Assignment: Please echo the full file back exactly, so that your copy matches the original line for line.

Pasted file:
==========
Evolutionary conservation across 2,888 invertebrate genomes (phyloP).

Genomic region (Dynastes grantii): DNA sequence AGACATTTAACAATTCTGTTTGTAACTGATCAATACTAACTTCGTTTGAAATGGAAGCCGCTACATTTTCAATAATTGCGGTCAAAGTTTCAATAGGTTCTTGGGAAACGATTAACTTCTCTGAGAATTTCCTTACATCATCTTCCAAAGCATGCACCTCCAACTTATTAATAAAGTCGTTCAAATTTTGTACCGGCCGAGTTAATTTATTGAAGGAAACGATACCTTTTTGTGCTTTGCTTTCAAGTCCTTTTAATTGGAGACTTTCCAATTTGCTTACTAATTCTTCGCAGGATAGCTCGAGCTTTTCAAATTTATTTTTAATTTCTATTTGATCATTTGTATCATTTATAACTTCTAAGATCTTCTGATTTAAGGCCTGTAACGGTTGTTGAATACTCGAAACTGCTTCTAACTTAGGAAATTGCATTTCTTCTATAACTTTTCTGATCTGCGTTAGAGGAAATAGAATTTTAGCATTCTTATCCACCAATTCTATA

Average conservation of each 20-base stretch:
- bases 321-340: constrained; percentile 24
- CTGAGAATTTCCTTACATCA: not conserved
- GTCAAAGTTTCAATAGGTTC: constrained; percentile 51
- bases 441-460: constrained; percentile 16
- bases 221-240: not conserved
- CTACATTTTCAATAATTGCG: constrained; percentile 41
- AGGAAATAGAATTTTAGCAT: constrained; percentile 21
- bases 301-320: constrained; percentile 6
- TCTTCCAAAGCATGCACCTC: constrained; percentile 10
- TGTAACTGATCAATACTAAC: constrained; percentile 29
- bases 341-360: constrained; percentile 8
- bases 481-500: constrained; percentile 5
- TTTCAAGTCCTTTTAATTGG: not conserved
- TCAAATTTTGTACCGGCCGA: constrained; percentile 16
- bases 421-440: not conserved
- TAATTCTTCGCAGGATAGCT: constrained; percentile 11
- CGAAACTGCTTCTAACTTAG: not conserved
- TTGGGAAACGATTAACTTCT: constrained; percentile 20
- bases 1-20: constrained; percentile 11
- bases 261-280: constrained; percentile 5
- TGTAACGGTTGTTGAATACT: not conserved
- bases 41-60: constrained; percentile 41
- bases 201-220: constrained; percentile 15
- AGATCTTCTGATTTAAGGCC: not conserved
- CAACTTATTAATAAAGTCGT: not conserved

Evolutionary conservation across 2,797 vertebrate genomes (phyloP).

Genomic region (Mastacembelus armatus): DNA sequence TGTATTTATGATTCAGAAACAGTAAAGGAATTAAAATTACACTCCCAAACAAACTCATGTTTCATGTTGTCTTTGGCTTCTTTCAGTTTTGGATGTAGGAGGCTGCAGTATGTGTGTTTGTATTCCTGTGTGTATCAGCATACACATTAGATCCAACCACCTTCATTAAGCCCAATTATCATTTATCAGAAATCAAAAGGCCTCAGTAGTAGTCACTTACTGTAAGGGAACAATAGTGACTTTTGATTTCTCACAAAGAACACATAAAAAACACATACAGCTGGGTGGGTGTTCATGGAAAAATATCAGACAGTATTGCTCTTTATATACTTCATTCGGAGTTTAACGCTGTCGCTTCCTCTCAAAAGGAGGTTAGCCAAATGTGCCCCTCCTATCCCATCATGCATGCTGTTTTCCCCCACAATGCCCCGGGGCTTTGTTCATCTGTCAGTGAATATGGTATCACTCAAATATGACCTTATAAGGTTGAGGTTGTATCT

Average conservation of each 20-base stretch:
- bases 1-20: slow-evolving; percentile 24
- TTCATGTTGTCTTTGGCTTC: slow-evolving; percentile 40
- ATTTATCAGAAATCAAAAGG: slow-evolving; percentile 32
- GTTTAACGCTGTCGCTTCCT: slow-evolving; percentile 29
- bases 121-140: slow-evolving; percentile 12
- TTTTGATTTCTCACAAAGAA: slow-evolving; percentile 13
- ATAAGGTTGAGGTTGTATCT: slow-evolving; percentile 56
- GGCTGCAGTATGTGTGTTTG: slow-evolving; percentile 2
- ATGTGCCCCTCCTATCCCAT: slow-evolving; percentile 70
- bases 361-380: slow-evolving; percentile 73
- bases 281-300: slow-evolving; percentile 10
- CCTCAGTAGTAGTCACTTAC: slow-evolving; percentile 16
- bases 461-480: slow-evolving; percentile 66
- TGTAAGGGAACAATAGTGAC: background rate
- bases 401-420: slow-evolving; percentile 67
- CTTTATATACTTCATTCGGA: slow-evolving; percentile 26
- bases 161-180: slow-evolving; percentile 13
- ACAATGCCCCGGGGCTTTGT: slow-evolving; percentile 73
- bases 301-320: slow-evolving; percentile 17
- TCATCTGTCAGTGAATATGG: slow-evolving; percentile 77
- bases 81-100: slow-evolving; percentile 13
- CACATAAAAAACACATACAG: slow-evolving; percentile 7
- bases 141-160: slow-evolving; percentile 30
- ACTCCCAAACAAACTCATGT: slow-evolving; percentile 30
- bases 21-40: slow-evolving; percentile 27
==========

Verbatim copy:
Evolutionary conservation across 2,888 invertebrate genomes (phyloP).

Genomic region (Dynastes grantii): DNA sequence AGACATTTAACAATTCTGTTTGTAACTGATCAATACTAACTTCGTTTGAAATGGAAGCCGCTACATTTTCAATAATTGCGGTCAAAGTTTCAATAGGTTCTTGGGAAACGATTAACTTCTCTGAGAATTTCCTTACATCATCTTCCAAAGCATGCACCTCCAACTTATTAATAAAGTCGTTCAAATTTTGTACCGGCCGAGTTAATTTATTGAAGGAAACGATACCTTTTTGTGCTTTGCTTTCAAGTCCTTTTAATTGGAGACTTTCCAATTTGCTTACTAATTCTTCGCAGGATAGCTCGAGCTTTTCAAATTTATTTTTAATTTCTATTTGATCATTTGTATCATTTATAACTTCTAAGATCTTCTGATTTAAGGCCTGTAACGGTTGTTGAATACTCGAAACTGCTTCTAACTTAGGAAATTGCATTTCTTCTATAACTTTTCTGATCTGCGTTAGAGGAAATAGAATTTTAGCATTCTTATCCACCAATTCTATA

Average conservation of each 20-base stretch:
- bases 321-340: constrained; percentile 24
- CTGAGAATTTCCTTACATCA: not conserved
- GTCAAAGTTTCAATAGGTTC: constrained; percentile 51
- bases 441-460: constrained; percentile 16
- bases 221-240: not conserved
- CTACATTTTCAATAATTGCG: constrained; percentile 41
- AGGAAATAGAATTTTAGCAT: constrained; percentile 21
- bases 301-320: constrained; percentile 6
- TCTTCCAAAGCATGCACCTC: constrained; percentile 10
- TGTAACTGATCAATACTAAC: constrained; percentile 29
- bases 341-360: constrained; percentile 8
- bases 481-500: constrained; percentile 5
- TTTCAAGTCCTTTTAATTGG: not conserved
- TCAAATTTTGTACCGGCCGA: constrained; percentile 16
- bases 421-440: not conserved
- TAATTCTTCGCAGGATAGCT: constrained; percentile 11
- CGAAACTGCTTCTAACTTAG: not conserved
- TTGGGAAACGATTAACTTCT: constrained; percentile 20
- bases 1-20: constrained; percentile 11
- bases 261-280: constrained; percentile 5
- TGTAACGGTTGTTGAATACT: not conserved
- bases 41-60: constrained; percentile 41
- bases 201-220: constrained; percentile 15
- AGATCTTCTGATTTAAGGCC: not conserved
- CAACTTATTAATAAAGTCGT: not conserved

Evolutionary conservation across 2,797 vertebrate genomes (phyloP).

Genomic region (Mastacembelus armatus): DNA sequence TGTATTTATGATTCAGAAACAGTAAAGGAATTAAAATTACACTCCCAAACAAACTCATGTTTCATGTTGTCTTTGGCTTCTTTCAGTTTTGGATGTAGGAGGCTGCAGTATGTGTGTTTGTATTCCTGTGTGTATCAGCATACACATTAGATCCAACCACCTTCATTAAGCCCAATTATCATTTATCAGAAATCAAAAGGCCTCAGTAGTAGTCACTTACTGTAAGGGAACAATAGTGACTTTTGATTTCTCACAAAGAACACATAAAAAACACATACAGCTGGGTGGGTGTTCATGGAAAAATATCAGACAGTATTGCTCTTTATATACTTCATTCGGAGTTTAACGCTGTCGCTTCCTCTCAAAAGGAGGTTAGCCAAATGTGCCCCTCCTATCCCATCATGCATGCTGTTTTCCCCCACAATGCCCCGGGGCTTTGTTCATCTGTCAGTGAATATGGTATCACTCAAATATGACCTTATAAGGTTGAGGTTGTATCT

Average conservation of each 20-base stretch:
- bases 1-20: slow-evolving; percentile 24
- TTCATGTTGTCTTTGGCTTC: slow-evolving; percentile 40
- ATTTATCAGAAATCAAAAGG: slow-evolving; percentile 32
- GTTTAACGCTGTCGCTTCCT: slow-evolving; percentile 29
- bases 121-140: slow-evolving; percentile 12
- TTTTGATTTCTCACAAAGAA: slow-evolving; percentile 13
- ATAAGGTTGAGGTTGTATCT: slow-evolving; percentile 56
- GGCTGCAGTATGTGTGTTTG: slow-evolving; percentile 2
- ATGTGCCCCTCCTATCCCAT: slow-evolving; percentile 70
- bases 361-380: slow-evolving; percentile 73
- bases 281-300: slow-evolving; percentile 10
- CCTCAGTAGTAGTCACTTAC: slow-evolving; percentile 16
- bases 461-480: slow-evolving; percentile 66
- TGTAAGGGAACAATAGTGAC: background rate
- bases 401-420: slow-evolving; percentile 67
- CTTTATATACTTCATTCGGA: slow-evolving; percentile 26
- bases 161-180: slow-evolving; percentile 13
- ACAATGCCCCGGGGCTTTGT: slow-evolving; percentile 73
- bases 301-320: slow-evolving; percentile 17
- TCATCTGTCAGTGAATATGG: slow-evolving; percentile 77
- bases 81-100: slow-evolving; percentile 13
- CACATAAAAAACACATACAG: slow-evolving; percentile 7
- bases 141-160: slow-evolving; percentile 30
- ACTCCCAAACAAACTCATGT: slow-evolving; percentile 30
- bases 21-40: slow-evolving; percentile 27